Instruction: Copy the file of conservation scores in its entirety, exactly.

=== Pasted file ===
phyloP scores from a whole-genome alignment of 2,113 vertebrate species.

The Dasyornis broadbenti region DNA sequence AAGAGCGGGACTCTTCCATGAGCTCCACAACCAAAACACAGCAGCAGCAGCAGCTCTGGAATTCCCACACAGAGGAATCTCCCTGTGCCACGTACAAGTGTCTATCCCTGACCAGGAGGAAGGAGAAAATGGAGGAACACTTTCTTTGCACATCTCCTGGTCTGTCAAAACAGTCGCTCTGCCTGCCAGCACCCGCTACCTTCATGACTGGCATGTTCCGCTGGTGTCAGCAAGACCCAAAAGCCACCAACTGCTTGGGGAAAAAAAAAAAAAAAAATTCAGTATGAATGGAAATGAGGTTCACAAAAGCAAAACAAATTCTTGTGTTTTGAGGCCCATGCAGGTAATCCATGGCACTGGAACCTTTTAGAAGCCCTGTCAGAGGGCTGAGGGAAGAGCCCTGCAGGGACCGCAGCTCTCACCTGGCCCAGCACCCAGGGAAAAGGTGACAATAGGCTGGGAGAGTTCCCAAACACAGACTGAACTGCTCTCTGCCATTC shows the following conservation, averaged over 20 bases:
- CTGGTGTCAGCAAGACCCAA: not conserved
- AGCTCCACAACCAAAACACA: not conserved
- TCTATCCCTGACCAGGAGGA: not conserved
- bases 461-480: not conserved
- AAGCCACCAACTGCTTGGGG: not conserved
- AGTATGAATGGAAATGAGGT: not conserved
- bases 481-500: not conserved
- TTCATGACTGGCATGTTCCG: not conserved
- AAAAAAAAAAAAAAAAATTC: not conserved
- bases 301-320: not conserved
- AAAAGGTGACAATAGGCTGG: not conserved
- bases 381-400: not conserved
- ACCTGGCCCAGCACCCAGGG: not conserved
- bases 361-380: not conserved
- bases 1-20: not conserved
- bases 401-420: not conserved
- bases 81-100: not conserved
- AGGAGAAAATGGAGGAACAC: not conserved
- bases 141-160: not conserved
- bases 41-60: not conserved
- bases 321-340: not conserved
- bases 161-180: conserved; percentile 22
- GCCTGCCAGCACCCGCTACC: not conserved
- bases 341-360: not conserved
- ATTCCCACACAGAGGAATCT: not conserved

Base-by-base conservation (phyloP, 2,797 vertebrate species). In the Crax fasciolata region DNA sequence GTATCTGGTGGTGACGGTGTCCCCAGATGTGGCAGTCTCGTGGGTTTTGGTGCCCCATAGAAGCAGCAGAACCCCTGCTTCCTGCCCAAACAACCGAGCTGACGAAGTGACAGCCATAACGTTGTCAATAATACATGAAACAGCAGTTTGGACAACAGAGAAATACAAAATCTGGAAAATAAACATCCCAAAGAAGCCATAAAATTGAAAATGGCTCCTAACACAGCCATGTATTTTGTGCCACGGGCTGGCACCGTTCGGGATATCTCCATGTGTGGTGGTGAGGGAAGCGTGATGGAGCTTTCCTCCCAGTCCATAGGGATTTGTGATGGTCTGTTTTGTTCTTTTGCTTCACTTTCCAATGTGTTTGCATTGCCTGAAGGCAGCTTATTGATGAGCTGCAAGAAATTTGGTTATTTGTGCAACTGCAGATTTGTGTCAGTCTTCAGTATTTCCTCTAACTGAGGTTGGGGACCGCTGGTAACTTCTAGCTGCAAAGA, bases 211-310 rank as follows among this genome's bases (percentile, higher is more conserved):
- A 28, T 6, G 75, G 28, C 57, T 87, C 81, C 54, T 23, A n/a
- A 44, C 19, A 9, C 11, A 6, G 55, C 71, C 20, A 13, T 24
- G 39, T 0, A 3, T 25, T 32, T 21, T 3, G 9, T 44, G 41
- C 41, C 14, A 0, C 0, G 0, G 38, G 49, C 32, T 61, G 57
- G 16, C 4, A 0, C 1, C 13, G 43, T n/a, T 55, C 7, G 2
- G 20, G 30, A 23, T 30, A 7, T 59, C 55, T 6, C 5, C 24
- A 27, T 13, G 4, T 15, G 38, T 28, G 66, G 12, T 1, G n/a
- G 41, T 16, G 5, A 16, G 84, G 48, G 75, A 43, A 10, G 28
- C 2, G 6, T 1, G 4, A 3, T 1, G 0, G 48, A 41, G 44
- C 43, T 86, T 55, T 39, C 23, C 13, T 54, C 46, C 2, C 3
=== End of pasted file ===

phyloP scores from a whole-genome alignment of 2,113 vertebrate species.

The Dasyornis broadbenti region DNA sequence AAGAGCGGGACTCTTCCATGAGCTCCACAACCAAAACACAGCAGCAGCAGCAGCTCTGGAATTCCCACACAGAGGAATCTCCCTGTGCCACGTACAAGTGTCTATCCCTGACCAGGAGGAAGGAGAAAATGGAGGAACACTTTCTTTGCACATCTCCTGGTCTGTCAAAACAGTCGCTCTGCCTGCCAGCACCCGCTACCTTCATGACTGGCATGTTCCGCTGGTGTCAGCAAGACCCAAAAGCCACCAACTGCTTGGGGAAAAAAAAAAAAAAAAATTCAGTATGAATGGAAATGAGGTTCACAAAAGCAAAACAAATTCTTGTGTTTTGAGGCCCATGCAGGTAATCCATGGCACTGGAACCTTTTAGAAGCCCTGTCAGAGGGCTGAGGGAAGAGCCCTGCAGGGACCGCAGCTCTCACCTGGCCCAGCACCCAGGGAAAAGGTGACAATAGGCTGGGAGAGTTCCCAAACACAGACTGAACTGCTCTCTGCCATTC shows the following conservation, averaged over 20 bases:
- CTGGTGTCAGCAAGACCCAA: not conserved
- AGCTCCACAACCAAAACACA: not conserved
- TCTATCCCTGACCAGGAGGA: not conserved
- bases 461-480: not conserved
- AAGCCACCAACTGCTTGGGG: not conserved
- AGTATGAATGGAAATGAGGT: not conserved
- bases 481-500: not conserved
- TTCATGACTGGCATGTTCCG: not conserved
- AAAAAAAAAAAAAAAAATTC: not conserved
- bases 301-320: not conserved
- AAAAGGTGACAATAGGCTGG: not conserved
- bases 381-400: not conserved
- ACCTGGCCCAGCACCCAGGG: not conserved
- bases 361-380: not conserved
- bases 1-20: not conserved
- bases 401-420: not conserved
- bases 81-100: not conserved
- AGGAGAAAATGGAGGAACAC: not conserved
- bases 141-160: not conserved
- bases 41-60: not conserved
- bases 321-340: not conserved
- bases 161-180: conserved; percentile 22
- GCCTGCCAGCACCCGCTACC: not conserved
- bases 341-360: not conserved
- ATTCCCACACAGAGGAATCT: not conserved

Base-by-base conservation (phyloP, 2,797 vertebrate species). In the Crax fasciolata region DNA sequence GTATCTGGTGGTGACGGTGTCCCCAGATGTGGCAGTCTCGTGGGTTTTGGTGCCCCATAGAAGCAGCAGAACCCCTGCTTCCTGCCCAAACAACCGAGCTGACGAAGTGACAGCCATAACGTTGTCAATAATACATGAAACAGCAGTTTGGACAACAGAGAAATACAAAATCTGGAAAATAAACATCCCAAAGAAGCCATAAAATTGAAAATGGCTCCTAACACAGCCATGTATTTTGTGCCACGGGCTGGCACCGTTCGGGATATCTCCATGTGTGGTGGTGAGGGAAGCGTGATGGAGCTTTCCTCCCAGTCCATAGGGATTTGTGATGGTCTGTTTTGTTCTTTTGCTTCACTTTCCAATGTGTTTGCATTGCCTGAAGGCAGCTTATTGATGAGCTGCAAGAAATTTGGTTATTTGTGCAACTGCAGATTTGTGTCAGTCTTCAGTATTTCCTCTAACTGAGGTTGGGGACCGCTGGTAACTTCTAGCTGCAAAGA, bases 211-310 rank as follows among this genome's bases (percentile, higher is more conserved):
- A 28, T 6, G 75, G 28, C 57, T 87, C 81, C 54, T 23, A n/a
- A 44, C 19, A 9, C 11, A 6, G 55, C 71, C 20, A 13, T 24
- G 39, T 0, A 3, T 25, T 32, T 21, T 3, G 9, T 44, G 41
- C 41, C 14, A 0, C 0, G 0, G 38, G 49, C 32, T 61, G 57
- G 16, C 4, A 0, C 1, C 13, G 43, T n/a, T 55, C 7, G 2
- G 20, G 30, A 23, T 30, A 7, T 59, C 55, T 6, C 5, C 24
- A 27, T 13, G 4, T 15, G 38, T 28, G 66, G 12, T 1, G n/a
- G 41, T 16, G 5, A 16, G 84, G 48, G 75, A 43, A 10, G 28
- C 2, G 6, T 1, G 4, A 3, T 1, G 0, G 48, A 41, G 44
- C 43, T 86, T 55, T 39, C 23, C 13, T 54, C 46, C 2, C 3